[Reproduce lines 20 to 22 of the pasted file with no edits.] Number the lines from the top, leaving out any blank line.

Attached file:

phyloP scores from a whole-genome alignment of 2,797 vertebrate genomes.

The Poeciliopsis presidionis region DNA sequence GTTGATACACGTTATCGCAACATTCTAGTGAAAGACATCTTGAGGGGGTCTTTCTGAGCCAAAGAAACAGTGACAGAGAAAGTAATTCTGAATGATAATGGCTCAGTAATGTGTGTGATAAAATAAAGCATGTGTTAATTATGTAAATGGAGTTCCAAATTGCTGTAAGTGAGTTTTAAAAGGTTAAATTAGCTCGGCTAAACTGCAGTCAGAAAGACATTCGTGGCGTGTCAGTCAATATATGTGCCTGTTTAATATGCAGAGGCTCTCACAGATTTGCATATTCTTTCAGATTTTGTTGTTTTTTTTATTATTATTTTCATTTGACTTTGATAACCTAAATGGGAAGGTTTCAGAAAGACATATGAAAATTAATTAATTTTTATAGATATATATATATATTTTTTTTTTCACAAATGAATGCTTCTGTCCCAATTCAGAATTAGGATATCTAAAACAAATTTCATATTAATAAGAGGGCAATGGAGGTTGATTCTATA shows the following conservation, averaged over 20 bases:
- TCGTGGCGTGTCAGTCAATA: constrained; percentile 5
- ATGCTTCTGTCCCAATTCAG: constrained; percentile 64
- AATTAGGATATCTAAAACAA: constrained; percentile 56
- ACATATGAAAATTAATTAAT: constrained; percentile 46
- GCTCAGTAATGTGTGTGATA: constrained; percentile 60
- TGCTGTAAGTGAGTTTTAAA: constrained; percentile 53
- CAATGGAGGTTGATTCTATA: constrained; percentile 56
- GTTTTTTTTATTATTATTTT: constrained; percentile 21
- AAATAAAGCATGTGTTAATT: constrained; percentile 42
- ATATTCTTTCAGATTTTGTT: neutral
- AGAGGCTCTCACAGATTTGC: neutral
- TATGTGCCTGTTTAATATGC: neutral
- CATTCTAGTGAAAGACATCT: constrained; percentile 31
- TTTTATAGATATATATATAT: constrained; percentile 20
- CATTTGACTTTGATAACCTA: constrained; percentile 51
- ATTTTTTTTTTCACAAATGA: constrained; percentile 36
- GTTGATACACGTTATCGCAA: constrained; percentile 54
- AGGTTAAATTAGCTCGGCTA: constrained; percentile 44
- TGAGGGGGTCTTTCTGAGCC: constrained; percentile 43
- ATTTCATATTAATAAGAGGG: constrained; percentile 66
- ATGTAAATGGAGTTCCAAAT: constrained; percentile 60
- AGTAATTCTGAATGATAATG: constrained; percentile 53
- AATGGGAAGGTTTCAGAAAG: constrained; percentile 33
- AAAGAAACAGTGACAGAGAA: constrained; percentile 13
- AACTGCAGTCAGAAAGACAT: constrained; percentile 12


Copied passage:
- AGGTTAAATTAGCTCGGCTA: constrained; percentile 44
- TGAGGGGGTCTTTCTGAGCC: constrained; percentile 43
- ATTTCATATTAATAAGAGGG: constrained; percentile 66